by Courtney Zinszer
I found my lump at 33. That led to my first mammogram, which was negative. Because the lump was growing, my doctor ordered an ultrasound, which was also negative. I insisted on a biopsy. Much to my shock, I was diagnosed with cancer. I then had a lumpectomy, chemotherapy and radiation.
Not believing my diagnosis, I didn’t cope well. My support group knew me as the bald girl who didn’t really have cancer. I wanted to urge Oprah to do a special: “My Doctor has the Wrong Slides and I Don’t Really Have Cancer.” At the time, I was a single mom of Sedona (my three-year-old daughter), I was finishing school for my teaching credentials and I was a newly-hired teacher. I scheduled my surgeries and treatment around work and school.
At the end of my treatment, I celebrated by participating in the Revlon 5K Walk for Women’s Cancers. I had difficulty completing the walk and needed help pushing my daughter in her stroller. Just one year out of treatment I found another lump. It was cancer again. I already knew the ropes: lumpectomy, chemo and radiation. But this time, my surgeon couldn’t get clear margins and I needed a mastectomy. I also discovered through gene testing that I had a BRCA2 mutation. My sister Erin tested positive for the same mutation. Fortunately my youngest sister Melanie tested negative.
Two weeks before my mastectomy, I met a wonderful man. His mom, a 20-year survivor, was re-diagnosed soon after we started dating. She passed away just weeks after Ron and I were married. The worst part about being young with breast cancer was losing my ability to have more children. I wanted at least four kids. My husband and I looked into surrogacy and adoption. We prayed for twin baby girls; our prayers were answered with two newborns. Sage, with blond hair, blue eyes, and big ears just like her dad, was born in Oregon on June 8. Sienna, breathtaking with brown hair and brown eyes, was born in Minnesota on June 21. Just 13 days apart, they look like twins!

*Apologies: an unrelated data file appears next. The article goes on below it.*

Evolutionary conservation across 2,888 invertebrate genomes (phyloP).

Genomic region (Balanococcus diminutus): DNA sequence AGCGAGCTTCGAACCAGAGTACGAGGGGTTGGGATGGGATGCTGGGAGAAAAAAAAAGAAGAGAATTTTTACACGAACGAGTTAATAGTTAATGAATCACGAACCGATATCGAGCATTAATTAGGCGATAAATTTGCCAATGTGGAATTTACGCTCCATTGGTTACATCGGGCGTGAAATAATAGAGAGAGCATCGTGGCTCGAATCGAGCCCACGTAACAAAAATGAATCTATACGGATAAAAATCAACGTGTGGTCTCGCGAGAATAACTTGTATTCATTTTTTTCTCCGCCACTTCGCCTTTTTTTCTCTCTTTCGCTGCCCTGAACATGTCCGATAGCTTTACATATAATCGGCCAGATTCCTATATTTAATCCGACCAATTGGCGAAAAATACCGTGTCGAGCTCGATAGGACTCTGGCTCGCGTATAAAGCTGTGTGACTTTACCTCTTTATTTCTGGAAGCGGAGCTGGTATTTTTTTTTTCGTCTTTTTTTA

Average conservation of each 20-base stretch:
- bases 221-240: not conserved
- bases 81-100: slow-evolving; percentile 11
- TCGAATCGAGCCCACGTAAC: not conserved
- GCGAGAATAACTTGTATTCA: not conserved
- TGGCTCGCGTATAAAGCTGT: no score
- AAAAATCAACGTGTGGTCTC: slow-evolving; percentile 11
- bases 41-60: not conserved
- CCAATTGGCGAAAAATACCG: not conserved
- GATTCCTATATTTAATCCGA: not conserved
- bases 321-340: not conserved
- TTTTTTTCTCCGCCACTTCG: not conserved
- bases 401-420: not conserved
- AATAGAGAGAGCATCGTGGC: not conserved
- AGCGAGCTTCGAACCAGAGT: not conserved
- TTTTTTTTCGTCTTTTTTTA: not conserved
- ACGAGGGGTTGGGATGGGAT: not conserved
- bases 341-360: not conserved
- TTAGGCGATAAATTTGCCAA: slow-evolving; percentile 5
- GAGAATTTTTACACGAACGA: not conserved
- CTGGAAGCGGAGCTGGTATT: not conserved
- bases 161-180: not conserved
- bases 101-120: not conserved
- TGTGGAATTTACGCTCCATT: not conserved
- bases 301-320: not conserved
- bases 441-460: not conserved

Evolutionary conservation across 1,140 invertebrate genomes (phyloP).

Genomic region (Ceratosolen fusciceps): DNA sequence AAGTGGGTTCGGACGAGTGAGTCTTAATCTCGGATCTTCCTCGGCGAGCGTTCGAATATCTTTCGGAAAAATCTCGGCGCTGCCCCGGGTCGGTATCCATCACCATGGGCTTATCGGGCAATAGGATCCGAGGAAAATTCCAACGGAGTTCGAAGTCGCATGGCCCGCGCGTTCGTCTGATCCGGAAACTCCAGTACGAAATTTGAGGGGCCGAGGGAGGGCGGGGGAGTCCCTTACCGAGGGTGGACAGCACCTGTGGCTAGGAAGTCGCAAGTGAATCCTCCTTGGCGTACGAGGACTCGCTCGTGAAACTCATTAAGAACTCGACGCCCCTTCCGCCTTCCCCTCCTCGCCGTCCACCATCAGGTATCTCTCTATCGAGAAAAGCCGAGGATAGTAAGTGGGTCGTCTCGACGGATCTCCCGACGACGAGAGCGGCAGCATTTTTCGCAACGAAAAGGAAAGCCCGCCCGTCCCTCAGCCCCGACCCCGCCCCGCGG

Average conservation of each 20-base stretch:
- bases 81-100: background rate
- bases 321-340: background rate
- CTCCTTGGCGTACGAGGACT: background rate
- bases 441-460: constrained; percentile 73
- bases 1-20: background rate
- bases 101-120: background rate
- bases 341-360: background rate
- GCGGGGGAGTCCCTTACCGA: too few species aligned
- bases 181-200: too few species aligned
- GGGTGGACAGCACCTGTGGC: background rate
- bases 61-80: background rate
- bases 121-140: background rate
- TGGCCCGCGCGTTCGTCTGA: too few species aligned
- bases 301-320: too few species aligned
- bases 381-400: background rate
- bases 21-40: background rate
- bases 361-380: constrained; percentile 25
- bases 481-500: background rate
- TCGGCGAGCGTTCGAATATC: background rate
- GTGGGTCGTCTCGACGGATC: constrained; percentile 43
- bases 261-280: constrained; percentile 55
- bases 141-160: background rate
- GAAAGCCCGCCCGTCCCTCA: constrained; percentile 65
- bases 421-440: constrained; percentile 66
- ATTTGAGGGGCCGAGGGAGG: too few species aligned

Several years later I received a call from the birth mother of one of our girls. She was pregnant again and wondered: did we want the baby? We said yes. Sadly for us, she changed her mind at the last minute and kept the baby. I couldn’t bear another nine months of uncertainty. I asked my attorney if women ever deliver their babies and then decide to put them up for adoption. He told me they sometimes do. Four weeks later, he called about a woman who was delivering a boy that day and wanted to choose his adoptive parents. I felt as though I had won the lottery when we were chosen and met our new son the following morning.
Since cancer, my life has changed in positiveways. I completed countless breast cancer walks. I married the man who stuck by me through my second diagnosis and we adopted three beautiful children. I started Pink Wings (www.pinkwings.com), a breast health awareness business which allows me to travel, meet other survivors, and raise money for and spread the word about young women and breast cancer.
Courtney Zinszer is the FORCE Oregon outreach coordinator and founder/owner of www.Pinkwings.com. Mention FORCE in the shipping comments when you order from Courtney’s website and she will donate 20 percent of your purchase to FORCE.
Adoption after Cancer
by Nina E. Rumbold, Esq., and Denise Seidelman, Esq.